The COVID-19 pandemic has had an overwhelming impact on students in higher education. For students who were looking forward to living on campus and having
HIGHER ED TEACHING STRATEGIES FROM MAGNA PUBLICATIONS
When hundreds of spring and summer undergraduate courses were abruptly moved from onsite to online delivery in the wake of COVID-19, several faculty and students
Teaching online is a unique experience for faculty and students. Although I love the online environment for some courses, it does present its own challenges. One of those challenges is how to engage online students in activities that push them to go beyond simply reading, interpreting, and interacting. After all, the idea (in most cases) is that the student can apply their learning, knowledge, and skills in their respective fields of study. As such, we are constantly seeking ways to engage students in learning that goes beyond the “click-through” material.
In this article, I share a few ideas—starting with the simplest and working through some more complicated endeavors—that may assist you in bringing more engagement to your online classroom.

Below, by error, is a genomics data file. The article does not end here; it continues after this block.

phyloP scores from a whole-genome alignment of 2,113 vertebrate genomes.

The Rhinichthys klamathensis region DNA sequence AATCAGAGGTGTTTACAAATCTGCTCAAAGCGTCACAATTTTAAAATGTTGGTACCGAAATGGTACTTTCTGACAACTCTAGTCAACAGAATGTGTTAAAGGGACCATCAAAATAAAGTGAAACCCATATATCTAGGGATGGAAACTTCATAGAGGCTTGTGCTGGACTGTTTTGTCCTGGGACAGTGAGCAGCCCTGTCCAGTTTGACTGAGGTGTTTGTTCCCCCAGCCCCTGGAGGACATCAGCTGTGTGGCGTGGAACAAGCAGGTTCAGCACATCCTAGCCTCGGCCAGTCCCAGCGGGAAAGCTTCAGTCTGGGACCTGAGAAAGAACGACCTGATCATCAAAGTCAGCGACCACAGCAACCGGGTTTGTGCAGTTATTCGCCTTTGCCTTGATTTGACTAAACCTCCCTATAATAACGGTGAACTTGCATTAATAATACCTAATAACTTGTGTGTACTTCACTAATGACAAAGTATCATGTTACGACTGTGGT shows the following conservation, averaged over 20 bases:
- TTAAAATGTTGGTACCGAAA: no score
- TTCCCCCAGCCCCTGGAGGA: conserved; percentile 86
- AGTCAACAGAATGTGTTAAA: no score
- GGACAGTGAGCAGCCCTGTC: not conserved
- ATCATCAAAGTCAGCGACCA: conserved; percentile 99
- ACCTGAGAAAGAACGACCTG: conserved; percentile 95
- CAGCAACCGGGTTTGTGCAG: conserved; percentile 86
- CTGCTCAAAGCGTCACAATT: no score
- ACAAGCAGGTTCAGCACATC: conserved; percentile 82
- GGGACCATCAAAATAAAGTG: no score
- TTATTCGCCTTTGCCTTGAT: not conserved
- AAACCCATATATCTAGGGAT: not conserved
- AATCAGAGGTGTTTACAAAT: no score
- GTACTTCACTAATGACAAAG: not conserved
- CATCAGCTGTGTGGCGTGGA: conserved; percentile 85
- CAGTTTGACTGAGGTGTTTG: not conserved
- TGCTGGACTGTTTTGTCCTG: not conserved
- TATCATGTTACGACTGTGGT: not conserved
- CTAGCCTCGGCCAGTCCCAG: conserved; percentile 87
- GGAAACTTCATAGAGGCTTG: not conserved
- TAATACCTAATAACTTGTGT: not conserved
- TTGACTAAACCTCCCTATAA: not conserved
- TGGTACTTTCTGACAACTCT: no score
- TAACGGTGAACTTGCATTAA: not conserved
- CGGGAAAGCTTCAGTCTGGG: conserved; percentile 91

Consideration of convenience and flexibility typically leads instructors and instructional designers to favor asynchronous over synchronous learning. But given the potential benefits of synchronous communication, perhaps it’s time to rethink the 100 percent asynchronous course.
Interactive, synchronous web conferencing software such as WebEx, Blackboard Collaborate and even Skype are innovative tools that can be implemented by faculty teaching both hybrid and fully online courses. When faculty at Towson University began using WebEx to incorporate a synchronous component to their courses, they discovered that interactive web conferencing (IWC) delivers many benefits.
If you have taken online courses, you have likely gained some valuable insights into what to do and what not to do as an online instructor. If you have never been an online learner, here are some lessons learned from Anna Brown, a learning technology specialist enrolled in a hybrid doctoral program in learning technologies.
When teaching and designing courses, I find that it’s easy to slip into autopilot and use the same tools and strategies over and over. Autopilot can be comfortable and easy, but I know I don’t do my best work in that state. So I try to look at my courses and materials with fresh eyes as often as I can. Often, I’ll ask another faculty member or designer to look at what I’m designing with a critical eye, and I return the favor for their courses.
A funny thing happened to some graduate students at Drexel University. They enrolled in an online program, drawn by the anytime/anywhere convenience the medium affords, but found that one of their favorite aspects was the live synchronous learning elements.